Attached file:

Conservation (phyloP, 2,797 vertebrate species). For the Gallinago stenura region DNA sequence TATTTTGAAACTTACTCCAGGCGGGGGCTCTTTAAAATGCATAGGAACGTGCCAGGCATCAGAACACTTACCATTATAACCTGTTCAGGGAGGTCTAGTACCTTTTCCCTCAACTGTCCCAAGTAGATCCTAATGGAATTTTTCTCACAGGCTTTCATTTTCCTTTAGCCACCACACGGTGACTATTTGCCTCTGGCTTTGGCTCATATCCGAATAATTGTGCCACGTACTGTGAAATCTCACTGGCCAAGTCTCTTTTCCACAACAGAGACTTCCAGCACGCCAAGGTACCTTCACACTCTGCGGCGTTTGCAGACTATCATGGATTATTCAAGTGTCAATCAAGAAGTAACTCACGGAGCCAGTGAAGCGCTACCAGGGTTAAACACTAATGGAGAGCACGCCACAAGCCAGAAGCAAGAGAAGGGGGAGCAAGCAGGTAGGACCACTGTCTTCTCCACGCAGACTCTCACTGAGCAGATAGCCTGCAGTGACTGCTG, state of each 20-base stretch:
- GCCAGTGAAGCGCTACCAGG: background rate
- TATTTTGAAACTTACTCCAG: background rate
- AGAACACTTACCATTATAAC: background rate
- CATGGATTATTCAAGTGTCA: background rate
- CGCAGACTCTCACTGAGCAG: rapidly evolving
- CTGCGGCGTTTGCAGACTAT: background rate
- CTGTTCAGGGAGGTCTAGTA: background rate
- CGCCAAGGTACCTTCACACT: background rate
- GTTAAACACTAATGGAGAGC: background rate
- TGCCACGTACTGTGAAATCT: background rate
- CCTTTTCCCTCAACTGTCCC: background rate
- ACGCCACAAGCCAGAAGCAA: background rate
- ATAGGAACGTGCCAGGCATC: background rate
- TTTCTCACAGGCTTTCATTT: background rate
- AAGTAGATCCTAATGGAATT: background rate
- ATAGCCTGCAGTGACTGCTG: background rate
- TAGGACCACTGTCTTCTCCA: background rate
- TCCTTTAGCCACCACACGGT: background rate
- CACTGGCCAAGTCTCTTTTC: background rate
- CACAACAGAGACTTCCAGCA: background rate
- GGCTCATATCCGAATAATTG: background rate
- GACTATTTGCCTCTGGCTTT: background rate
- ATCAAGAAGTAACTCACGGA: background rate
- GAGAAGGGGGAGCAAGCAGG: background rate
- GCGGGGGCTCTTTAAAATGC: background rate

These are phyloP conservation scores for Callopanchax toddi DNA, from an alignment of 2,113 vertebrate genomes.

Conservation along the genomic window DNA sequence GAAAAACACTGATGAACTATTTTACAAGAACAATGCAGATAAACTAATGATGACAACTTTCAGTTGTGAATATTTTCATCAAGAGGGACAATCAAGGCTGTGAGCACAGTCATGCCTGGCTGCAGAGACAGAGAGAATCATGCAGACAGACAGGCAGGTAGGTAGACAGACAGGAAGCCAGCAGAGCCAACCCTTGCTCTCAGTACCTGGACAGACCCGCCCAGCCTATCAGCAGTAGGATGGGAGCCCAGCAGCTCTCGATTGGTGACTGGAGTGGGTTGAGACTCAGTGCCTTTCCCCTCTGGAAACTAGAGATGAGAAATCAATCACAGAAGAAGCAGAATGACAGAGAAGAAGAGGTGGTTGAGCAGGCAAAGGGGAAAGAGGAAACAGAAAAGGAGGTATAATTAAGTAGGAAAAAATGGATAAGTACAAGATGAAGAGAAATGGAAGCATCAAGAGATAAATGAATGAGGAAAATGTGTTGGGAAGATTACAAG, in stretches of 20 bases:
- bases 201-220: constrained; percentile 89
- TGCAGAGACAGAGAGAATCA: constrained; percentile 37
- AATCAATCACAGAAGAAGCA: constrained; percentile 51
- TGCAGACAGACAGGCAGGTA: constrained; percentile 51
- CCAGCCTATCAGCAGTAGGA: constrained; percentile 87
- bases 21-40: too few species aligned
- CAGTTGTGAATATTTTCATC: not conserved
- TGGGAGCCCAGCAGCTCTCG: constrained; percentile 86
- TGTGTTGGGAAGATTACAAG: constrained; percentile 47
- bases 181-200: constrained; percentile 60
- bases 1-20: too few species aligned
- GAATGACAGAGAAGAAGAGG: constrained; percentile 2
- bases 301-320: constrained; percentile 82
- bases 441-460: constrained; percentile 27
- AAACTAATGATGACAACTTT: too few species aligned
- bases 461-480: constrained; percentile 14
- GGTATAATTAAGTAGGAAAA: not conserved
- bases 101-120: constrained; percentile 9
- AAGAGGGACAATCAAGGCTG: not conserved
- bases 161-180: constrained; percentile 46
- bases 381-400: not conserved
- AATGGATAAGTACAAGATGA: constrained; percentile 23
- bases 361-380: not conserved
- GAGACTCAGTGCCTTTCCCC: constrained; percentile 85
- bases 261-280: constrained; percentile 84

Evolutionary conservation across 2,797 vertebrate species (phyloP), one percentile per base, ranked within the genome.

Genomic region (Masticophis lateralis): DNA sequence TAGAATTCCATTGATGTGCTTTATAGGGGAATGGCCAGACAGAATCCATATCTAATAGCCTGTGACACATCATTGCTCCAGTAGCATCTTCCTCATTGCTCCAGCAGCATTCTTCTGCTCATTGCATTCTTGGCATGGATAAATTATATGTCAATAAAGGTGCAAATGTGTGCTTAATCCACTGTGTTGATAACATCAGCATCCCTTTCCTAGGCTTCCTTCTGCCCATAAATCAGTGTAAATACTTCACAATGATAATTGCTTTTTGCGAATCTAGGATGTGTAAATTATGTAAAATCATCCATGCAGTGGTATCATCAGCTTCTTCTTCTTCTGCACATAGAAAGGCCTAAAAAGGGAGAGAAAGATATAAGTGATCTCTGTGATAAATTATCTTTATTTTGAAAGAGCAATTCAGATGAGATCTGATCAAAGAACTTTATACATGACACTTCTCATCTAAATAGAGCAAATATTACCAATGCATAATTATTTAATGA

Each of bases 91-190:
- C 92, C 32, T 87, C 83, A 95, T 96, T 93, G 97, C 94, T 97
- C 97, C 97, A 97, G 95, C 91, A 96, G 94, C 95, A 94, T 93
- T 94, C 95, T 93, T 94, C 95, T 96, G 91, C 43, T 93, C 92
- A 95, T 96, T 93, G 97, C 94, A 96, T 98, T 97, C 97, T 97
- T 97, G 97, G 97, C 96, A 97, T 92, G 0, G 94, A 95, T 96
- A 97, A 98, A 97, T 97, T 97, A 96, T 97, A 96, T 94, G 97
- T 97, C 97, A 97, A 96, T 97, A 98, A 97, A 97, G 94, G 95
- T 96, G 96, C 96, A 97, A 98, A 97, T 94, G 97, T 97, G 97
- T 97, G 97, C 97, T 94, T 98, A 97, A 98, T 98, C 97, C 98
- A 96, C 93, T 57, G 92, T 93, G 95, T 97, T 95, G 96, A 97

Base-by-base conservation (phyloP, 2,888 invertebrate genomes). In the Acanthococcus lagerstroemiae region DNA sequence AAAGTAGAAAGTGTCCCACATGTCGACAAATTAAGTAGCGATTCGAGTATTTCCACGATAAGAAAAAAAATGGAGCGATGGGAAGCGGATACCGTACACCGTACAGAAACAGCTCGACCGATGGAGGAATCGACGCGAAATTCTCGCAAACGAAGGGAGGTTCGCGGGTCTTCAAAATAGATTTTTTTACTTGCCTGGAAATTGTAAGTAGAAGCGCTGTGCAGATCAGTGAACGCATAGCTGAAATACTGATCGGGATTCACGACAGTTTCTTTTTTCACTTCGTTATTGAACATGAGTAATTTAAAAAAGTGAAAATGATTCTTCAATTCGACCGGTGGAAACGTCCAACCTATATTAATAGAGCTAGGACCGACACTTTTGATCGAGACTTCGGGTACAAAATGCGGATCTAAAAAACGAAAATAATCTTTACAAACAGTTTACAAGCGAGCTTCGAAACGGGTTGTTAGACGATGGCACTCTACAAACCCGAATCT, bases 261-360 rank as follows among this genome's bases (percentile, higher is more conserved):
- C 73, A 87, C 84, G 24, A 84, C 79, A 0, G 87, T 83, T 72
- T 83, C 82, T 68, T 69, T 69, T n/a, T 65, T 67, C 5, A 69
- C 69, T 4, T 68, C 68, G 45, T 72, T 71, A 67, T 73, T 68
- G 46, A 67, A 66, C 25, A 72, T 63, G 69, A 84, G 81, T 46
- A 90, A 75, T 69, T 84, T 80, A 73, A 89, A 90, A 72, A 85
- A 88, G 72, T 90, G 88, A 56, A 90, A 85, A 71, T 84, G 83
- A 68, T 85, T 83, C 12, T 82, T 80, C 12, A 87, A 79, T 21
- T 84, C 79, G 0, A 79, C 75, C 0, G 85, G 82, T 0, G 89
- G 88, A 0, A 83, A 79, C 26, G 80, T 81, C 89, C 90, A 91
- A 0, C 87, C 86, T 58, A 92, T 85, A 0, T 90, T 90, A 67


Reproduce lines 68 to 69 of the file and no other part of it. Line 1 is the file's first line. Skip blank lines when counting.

- C 73, A 87, C 84, G 24, A 84, C 79, A 0, G 87, T 83, T 72
- T 83, C 82, T 68, T 69, T 69, T n/a, T 65, T 67, C 5, A 69